By Jeremy Potter, Expedition Coordinator - NOAA Office of Ocean Exploration and Research
The Gulf of Mexico has been major a geographic focus for U.S. exploration and research for decades. While the large majority of past efforts have examined relatively shallow waters, a number of agencies and organizations have worked in deep areas. The National Science Foundation, NOAA, and Bureau of Ocean Energy Management (BOEM) have easily sponsored dozens of cruises. A long-term partnership between NOAA’s Office of Ocean Exploration and Research (OER) and the Bureau of Ocean Energy Management alone resulted in more than nine expeditions since 2004 (e.g., Expedition to the Deep Slope, and Lophelia II). Despite these important efforts, we often overestimate our fundamental understanding of the deep sea environment.
The critical need for even basic information about deep-water habitats in the Gulf of Mexico was frequently highlighted in the wake of the 2010 Deepwater Horizon accident. The purpose of this expedition is to help reduce that large unknown. We will focus on water column and deep unexplored diversity of benthic environments in the northern Gulf of Mexico region. We expect to explore cold seeps, deep coral communities, undersea canyons, shipwrecks – perhaps even mud volcanos and brine pools.
From March to April 2012, a team of scientists and technicians both at-sea and on shore will conduct exploratory investigations on the diversity and distribution of deep-sea habitats and marine life in the northern Gulf of Mexico. We expect to have a live-internet connection to allow the world public to ‘join’ the team in making real-time discoveries from hundreds to thousands of meters below the ocean surface. The 56-day expedition is divided into three ‘legs’ and includes operations in 1) DeSoto, Mississippi, and Green Canyon areas; 2) areas in the vicinity of the Deepwater Horizon site; and 3) the West Florida Escarpment.
Starting on March 03, scientists and technicians began mapping the seafloor using the multibeam sonar. From March 20, we will also explore seafloor habitats using the Institute for Exploration’s Little Hercules remotely operated vehicle (ROV) and the NOAA Seirios camera platform. The tentative schedule for the expedition is:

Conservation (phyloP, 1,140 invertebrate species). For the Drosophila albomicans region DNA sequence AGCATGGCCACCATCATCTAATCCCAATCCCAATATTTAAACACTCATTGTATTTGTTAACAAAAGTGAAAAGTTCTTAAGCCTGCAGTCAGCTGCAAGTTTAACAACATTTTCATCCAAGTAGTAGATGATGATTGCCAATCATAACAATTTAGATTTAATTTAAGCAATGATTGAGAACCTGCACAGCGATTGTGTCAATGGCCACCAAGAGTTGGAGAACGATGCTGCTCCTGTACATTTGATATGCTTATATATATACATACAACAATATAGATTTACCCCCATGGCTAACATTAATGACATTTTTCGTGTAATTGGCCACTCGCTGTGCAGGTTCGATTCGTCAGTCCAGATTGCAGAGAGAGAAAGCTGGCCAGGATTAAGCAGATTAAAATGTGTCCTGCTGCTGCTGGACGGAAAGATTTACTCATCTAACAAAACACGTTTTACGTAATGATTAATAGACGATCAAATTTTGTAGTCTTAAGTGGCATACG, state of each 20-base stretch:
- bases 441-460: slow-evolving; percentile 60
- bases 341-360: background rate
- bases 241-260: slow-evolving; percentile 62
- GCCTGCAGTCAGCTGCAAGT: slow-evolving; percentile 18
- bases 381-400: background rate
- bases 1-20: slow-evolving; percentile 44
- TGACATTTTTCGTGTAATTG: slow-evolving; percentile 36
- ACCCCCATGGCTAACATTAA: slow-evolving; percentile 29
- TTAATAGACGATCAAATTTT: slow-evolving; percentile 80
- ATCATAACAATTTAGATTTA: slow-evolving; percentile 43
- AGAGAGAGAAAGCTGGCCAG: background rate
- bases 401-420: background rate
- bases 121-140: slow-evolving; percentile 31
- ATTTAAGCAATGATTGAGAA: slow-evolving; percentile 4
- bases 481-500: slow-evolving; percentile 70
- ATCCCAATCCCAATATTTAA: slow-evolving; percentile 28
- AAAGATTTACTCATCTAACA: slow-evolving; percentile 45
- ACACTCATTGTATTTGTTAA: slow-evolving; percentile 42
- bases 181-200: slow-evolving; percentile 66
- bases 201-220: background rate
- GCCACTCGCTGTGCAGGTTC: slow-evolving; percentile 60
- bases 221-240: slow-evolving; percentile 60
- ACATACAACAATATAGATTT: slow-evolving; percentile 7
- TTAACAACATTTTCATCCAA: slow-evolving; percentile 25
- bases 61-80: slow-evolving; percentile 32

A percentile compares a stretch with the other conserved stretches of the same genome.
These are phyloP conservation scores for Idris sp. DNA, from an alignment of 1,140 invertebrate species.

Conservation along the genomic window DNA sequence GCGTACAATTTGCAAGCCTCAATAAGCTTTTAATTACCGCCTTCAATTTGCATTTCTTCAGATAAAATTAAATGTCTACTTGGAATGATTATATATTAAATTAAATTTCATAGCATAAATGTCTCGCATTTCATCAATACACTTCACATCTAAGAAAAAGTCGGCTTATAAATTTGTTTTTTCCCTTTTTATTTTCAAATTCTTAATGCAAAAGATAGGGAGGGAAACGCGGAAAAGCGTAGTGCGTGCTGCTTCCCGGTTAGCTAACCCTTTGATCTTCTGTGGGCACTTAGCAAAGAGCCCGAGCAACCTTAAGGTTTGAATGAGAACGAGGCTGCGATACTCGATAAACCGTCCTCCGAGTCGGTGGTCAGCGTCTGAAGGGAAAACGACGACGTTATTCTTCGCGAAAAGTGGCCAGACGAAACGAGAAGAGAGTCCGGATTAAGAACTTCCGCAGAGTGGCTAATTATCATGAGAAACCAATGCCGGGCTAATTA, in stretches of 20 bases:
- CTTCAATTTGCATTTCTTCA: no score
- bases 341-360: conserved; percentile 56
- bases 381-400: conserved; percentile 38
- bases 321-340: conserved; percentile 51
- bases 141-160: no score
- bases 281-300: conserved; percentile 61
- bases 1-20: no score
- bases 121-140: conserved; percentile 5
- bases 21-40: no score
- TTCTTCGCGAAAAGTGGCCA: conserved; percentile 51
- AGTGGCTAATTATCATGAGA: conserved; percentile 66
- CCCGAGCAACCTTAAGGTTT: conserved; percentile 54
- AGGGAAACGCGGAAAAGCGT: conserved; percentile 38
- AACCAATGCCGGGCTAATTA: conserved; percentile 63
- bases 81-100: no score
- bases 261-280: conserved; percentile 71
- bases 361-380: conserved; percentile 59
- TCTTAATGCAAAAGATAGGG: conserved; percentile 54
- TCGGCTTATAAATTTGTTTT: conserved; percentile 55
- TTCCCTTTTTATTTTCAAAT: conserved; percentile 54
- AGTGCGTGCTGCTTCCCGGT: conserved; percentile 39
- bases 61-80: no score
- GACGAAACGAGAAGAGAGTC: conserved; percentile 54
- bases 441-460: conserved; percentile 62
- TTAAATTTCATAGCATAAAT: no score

The NOAA Ship Okeanos Explorer is one of the newest additions to the NOAA fleet and was commissioned in 2008. It provides accommodations for up to 46 crew and technicians. Unique to this ship, however, is that most of the scientists will remain ashore. Via telepresence, live images from the seafloor and other science data will flow over satellite and high-speed Internet pathways to scientists standing watches in Exploration Command Centers (ECCs).
During this expedition, a subset of core scientists will work from the Silver Spring ECC in Maryland, University of New Hampshire ECC, the Inner Space Center at the University of Rhode Island, and a newly established location at the Stennis Space Center in Mississippi. In just the last month, we also have confirmation of scientists working from a number of other remote locations like Baton Rouge, LA; Houston, TX; Austin, TX; Galveston TX; Ft. Pierce, FL; Philadelphia, PA; State College, PA; Woods Hole, MA; and even the Netherlands. These scientists, and others on call if a discovery is made at sea, will add their expertise in real-time to operations at sea.
One of the hallmarks of this expedition will be the high-definition video provided from the Little Hercules ROV and NOAA’s Seirios camera platform. When deployed from the Okeanos Explorer, “Little Herc” and Seirios will provide scientists and the audiences onshore with the very first video footage from many of the deepwater areas in the northern Gulf of Mexico. All expedition participants are anxious to see the spectacular habitats and marine life we’ll discover.
This expedition provides unique and extensive opportunities to educators, students, and the public, bringing expedition-based materials and experiences directly into classrooms and to their fingertips. Education products specifically tied to the expedition include this website with content essays, daily mission logs, and imagery; near real-time ship tracking features; and standards-based Expedition Educational Modules complete with lesson plans and ocean career connections.
NOAA's Gulf of Mexico Deep-Sea Ecosystem Education Materials Collection includes a selection of lesson plans from previous OER-sponsored expeditions in the Gulf of Mexico and additional background information about the Deepwater Horizon event.